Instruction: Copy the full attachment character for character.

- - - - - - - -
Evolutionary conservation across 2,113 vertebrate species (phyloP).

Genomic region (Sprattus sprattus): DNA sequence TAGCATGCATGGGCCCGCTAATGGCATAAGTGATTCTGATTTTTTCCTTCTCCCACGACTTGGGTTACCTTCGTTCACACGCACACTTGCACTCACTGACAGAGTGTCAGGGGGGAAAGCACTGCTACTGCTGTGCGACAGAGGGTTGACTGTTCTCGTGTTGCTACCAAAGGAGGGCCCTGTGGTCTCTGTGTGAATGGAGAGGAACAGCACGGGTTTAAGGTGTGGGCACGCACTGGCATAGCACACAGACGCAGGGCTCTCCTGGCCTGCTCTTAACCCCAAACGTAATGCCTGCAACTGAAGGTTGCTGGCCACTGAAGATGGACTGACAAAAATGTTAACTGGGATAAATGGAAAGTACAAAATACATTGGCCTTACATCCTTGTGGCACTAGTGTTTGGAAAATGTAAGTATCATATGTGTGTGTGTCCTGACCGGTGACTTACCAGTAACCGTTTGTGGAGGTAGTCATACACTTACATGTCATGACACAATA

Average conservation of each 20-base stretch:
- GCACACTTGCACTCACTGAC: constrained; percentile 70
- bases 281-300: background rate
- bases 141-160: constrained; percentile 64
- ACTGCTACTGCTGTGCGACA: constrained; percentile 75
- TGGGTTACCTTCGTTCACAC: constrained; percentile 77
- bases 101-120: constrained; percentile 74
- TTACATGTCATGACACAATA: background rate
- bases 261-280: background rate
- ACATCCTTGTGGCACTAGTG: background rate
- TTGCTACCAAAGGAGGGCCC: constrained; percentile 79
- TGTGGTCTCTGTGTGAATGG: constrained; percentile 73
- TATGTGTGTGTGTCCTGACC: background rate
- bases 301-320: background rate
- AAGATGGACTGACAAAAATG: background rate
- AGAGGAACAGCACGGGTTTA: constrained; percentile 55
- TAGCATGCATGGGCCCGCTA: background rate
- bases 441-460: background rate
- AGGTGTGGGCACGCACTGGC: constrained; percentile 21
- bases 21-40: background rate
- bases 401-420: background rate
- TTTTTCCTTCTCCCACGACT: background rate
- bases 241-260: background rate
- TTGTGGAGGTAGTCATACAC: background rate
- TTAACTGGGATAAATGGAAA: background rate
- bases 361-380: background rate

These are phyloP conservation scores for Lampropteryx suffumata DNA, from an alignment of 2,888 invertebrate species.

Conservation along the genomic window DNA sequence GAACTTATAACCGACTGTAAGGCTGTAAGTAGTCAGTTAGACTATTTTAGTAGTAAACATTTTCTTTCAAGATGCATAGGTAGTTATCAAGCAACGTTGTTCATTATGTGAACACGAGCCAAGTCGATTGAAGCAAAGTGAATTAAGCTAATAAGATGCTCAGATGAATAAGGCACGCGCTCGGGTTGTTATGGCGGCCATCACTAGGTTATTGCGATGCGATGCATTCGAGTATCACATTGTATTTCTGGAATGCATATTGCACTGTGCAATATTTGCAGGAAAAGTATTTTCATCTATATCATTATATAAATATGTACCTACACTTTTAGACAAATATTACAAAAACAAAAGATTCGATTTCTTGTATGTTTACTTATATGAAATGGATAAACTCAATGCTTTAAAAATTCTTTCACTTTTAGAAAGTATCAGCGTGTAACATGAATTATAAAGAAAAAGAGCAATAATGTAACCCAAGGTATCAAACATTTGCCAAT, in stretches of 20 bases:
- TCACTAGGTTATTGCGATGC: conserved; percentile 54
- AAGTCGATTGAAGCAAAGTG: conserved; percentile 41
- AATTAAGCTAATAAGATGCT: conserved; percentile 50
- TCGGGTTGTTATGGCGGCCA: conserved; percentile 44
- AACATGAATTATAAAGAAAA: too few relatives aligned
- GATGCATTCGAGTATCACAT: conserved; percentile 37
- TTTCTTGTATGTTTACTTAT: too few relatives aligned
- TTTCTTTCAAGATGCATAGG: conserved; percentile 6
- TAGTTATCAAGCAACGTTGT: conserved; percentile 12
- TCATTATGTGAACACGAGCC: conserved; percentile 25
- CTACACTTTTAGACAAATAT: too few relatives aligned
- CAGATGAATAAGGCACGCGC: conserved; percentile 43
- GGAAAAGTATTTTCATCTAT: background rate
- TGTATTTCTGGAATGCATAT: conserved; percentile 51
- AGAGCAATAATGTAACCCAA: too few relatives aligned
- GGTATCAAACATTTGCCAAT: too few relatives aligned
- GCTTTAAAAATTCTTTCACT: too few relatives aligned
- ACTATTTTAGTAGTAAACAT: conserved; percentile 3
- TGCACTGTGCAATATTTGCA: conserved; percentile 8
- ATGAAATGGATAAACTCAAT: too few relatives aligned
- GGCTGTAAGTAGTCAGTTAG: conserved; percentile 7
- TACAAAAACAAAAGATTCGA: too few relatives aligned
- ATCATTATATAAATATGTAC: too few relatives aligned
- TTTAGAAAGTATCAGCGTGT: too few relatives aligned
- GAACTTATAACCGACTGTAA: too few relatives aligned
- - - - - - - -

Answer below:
Evolutionary conservation across 2,113 vertebrate species (phyloP).

Genomic region (Sprattus sprattus): DNA sequence TAGCATGCATGGGCCCGCTAATGGCATAAGTGATTCTGATTTTTTCCTTCTCCCACGACTTGGGTTACCTTCGTTCACACGCACACTTGCACTCACTGACAGAGTGTCAGGGGGGAAAGCACTGCTACTGCTGTGCGACAGAGGGTTGACTGTTCTCGTGTTGCTACCAAAGGAGGGCCCTGTGGTCTCTGTGTGAATGGAGAGGAACAGCACGGGTTTAAGGTGTGGGCACGCACTGGCATAGCACACAGACGCAGGGCTCTCCTGGCCTGCTCTTAACCCCAAACGTAATGCCTGCAACTGAAGGTTGCTGGCCACTGAAGATGGACTGACAAAAATGTTAACTGGGATAAATGGAAAGTACAAAATACATTGGCCTTACATCCTTGTGGCACTAGTGTTTGGAAAATGTAAGTATCATATGTGTGTGTGTCCTGACCGGTGACTTACCAGTAACCGTTTGTGGAGGTAGTCATACACTTACATGTCATGACACAATA

Average conservation of each 20-base stretch:
- GCACACTTGCACTCACTGAC: constrained; percentile 70
- bases 281-300: background rate
- bases 141-160: constrained; percentile 64
- ACTGCTACTGCTGTGCGACA: constrained; percentile 75
- TGGGTTACCTTCGTTCACAC: constrained; percentile 77
- bases 101-120: constrained; percentile 74
- TTACATGTCATGACACAATA: background rate
- bases 261-280: background rate
- ACATCCTTGTGGCACTAGTG: background rate
- TTGCTACCAAAGGAGGGCCC: constrained; percentile 79
- TGTGGTCTCTGTGTGAATGG: constrained; percentile 73
- TATGTGTGTGTGTCCTGACC: background rate
- bases 301-320: background rate
- AAGATGGACTGACAAAAATG: background rate
- AGAGGAACAGCACGGGTTTA: constrained; percentile 55
- TAGCATGCATGGGCCCGCTA: background rate
- bases 441-460: background rate
- AGGTGTGGGCACGCACTGGC: constrained; percentile 21
- bases 21-40: background rate
- bases 401-420: background rate
- TTTTTCCTTCTCCCACGACT: background rate
- bases 241-260: background rate
- TTGTGGAGGTAGTCATACAC: background rate
- TTAACTGGGATAAATGGAAA: background rate
- bases 361-380: background rate

These are phyloP conservation scores for Lampropteryx suffumata DNA, from an alignment of 2,888 invertebrate species.

Conservation along the genomic window DNA sequence GAACTTATAACCGACTGTAAGGCTGTAAGTAGTCAGTTAGACTATTTTAGTAGTAAACATTTTCTTTCAAGATGCATAGGTAGTTATCAAGCAACGTTGTTCATTATGTGAACACGAGCCAAGTCGATTGAAGCAAAGTGAATTAAGCTAATAAGATGCTCAGATGAATAAGGCACGCGCTCGGGTTGTTATGGCGGCCATCACTAGGTTATTGCGATGCGATGCATTCGAGTATCACATTGTATTTCTGGAATGCATATTGCACTGTGCAATATTTGCAGGAAAAGTATTTTCATCTATATCATTATATAAATATGTACCTACACTTTTAGACAAATATTACAAAAACAAAAGATTCGATTTCTTGTATGTTTACTTATATGAAATGGATAAACTCAATGCTTTAAAAATTCTTTCACTTTTAGAAAGTATCAGCGTGTAACATGAATTATAAAGAAAAAGAGCAATAATGTAACCCAAGGTATCAAACATTTGCCAAT, in stretches of 20 bases:
- TCACTAGGTTATTGCGATGC: conserved; percentile 54
- AAGTCGATTGAAGCAAAGTG: conserved; percentile 41
- AATTAAGCTAATAAGATGCT: conserved; percentile 50
- TCGGGTTGTTATGGCGGCCA: conserved; percentile 44
- AACATGAATTATAAAGAAAA: too few relatives aligned
- GATGCATTCGAGTATCACAT: conserved; percentile 37
- TTTCTTGTATGTTTACTTAT: too few relatives aligned
- TTTCTTTCAAGATGCATAGG: conserved; percentile 6
- TAGTTATCAAGCAACGTTGT: conserved; percentile 12
- TCATTATGTGAACACGAGCC: conserved; percentile 25
- CTACACTTTTAGACAAATAT: too few relatives aligned
- CAGATGAATAAGGCACGCGC: conserved; percentile 43
- GGAAAAGTATTTTCATCTAT: background rate
- TGTATTTCTGGAATGCATAT: conserved; percentile 51
- AGAGCAATAATGTAACCCAA: too few relatives aligned
- GGTATCAAACATTTGCCAAT: too few relatives aligned
- GCTTTAAAAATTCTTTCACT: too few relatives aligned
- ACTATTTTAGTAGTAAACAT: conserved; percentile 3
- TGCACTGTGCAATATTTGCA: conserved; percentile 8
- ATGAAATGGATAAACTCAAT: too few relatives aligned
- GGCTGTAAGTAGTCAGTTAG: conserved; percentile 7
- TACAAAAACAAAAGATTCGA: too few relatives aligned
- ATCATTATATAAATATGTAC: too few relatives aligned
- TTTAGAAAGTATCAGCGTGT: too few relatives aligned
- GAACTTATAACCGACTGTAA: too few relatives aligned